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How the United States Uses the Trans-Pacific Partnership to Contain China in International Trade

How the United States Uses the Trans-Pacific Partnership to Contain China in International Trade

The Trans-Pacific Partnership (TPP) was signed on February 5, 2016 by its twelve members and is now open for ratification. If ratified, the TPP will be the largest mega free trade area in history and will encompass forty percent of world trade. The U.S. led the TPP negotiations and deliberately excluded China from the negotiations. This ploy by the U.S. was a calculated effort to contain China and to shift power in trade in the Asia-Pacific from China to the U.S. China now appears to face a difficult choice. China can join the already concluded TPP, with its text largely drafted by the U.S., and submit to terms it had no part in negotiating and to a humiliating process of seeking approval from the U.S. Joining the TPP means accepting a treaty in which every major provision is directed at China in an attempt to contain China’s ascendancy in international trade. The other alternative is to ignore the TPP, but this could mean significant losses in trade opportunities right in China’s own neighborhood. The battle over the TPP is a major contest between the two countries to determine which will write the rules of international trade for the twenty-first century. On the one hand, the U.S. is determined to write the rules, which will have as their chief aim to contain China. On the other hand, China seeks to write the rules in a way that will benefit China at the expense of the U.S. This Article examines how the TPP is designed specifically to contain China and how China might respond to this challenge over who will write the rules of international trade and gain supremacy in trade in the twenty- first century.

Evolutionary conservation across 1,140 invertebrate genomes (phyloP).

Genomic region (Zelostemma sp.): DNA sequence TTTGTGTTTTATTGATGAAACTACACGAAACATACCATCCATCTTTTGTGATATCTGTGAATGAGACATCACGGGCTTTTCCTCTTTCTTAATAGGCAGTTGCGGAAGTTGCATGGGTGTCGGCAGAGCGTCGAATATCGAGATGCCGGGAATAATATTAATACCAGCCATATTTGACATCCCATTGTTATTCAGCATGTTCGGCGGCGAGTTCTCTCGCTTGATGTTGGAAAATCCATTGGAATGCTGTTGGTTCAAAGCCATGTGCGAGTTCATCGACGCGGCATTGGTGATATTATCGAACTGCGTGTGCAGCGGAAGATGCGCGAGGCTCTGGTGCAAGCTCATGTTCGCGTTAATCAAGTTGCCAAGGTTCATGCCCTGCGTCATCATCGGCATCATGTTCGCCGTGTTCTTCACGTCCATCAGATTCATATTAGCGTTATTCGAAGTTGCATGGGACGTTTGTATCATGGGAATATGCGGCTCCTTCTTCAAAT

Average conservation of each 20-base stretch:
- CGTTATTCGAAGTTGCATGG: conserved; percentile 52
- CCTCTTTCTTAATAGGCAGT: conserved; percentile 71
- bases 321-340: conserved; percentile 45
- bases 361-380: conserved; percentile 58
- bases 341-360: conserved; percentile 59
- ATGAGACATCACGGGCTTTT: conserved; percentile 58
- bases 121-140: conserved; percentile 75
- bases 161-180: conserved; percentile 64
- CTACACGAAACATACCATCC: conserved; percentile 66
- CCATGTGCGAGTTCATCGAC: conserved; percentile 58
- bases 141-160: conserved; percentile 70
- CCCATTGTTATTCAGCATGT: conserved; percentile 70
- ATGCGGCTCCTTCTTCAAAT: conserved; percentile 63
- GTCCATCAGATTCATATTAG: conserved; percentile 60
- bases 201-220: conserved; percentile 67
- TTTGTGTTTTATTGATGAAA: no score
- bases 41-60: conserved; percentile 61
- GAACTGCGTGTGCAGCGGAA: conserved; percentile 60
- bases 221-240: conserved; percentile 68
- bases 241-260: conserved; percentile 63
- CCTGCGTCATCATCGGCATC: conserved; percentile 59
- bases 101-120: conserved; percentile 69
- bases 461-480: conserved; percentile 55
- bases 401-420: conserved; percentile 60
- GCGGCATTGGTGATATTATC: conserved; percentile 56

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New Law Making and Regulatory Welfare Trade offs

New Law Making and Regulatory Welfare Trade offs

The contemporary regulatory state has developed as a result of both new legislation and political struggles that ac- companied an increasingly globalized world and the economic crisis in the 1970-1980s. The answer to this development was the reforms collectively known as New Public Management (NPM) which promoted the privatization and marketi- zation of the public sector, and thereby the creation of the new regulatory state. The regulatory-state formation in Europe was affected extensively by the formation of the European Union and its administrative traditions and wel- fare-state models. Path-dependent developments influenced the achievements which have been described as innovative, that is, regulatory innovation. Socio-economic goals are linked to three distinct policy choices, which have been char- acterized by trade-offs. The trade-offs occur because it is difficult to pursue successfully all three goals simultaneously. In Scandinavia the trade-off and new law-making achieved as a regulatory innovation the much-lauded mechanism of “flexicurity”, that is, the combination by law of the flexible market with social security.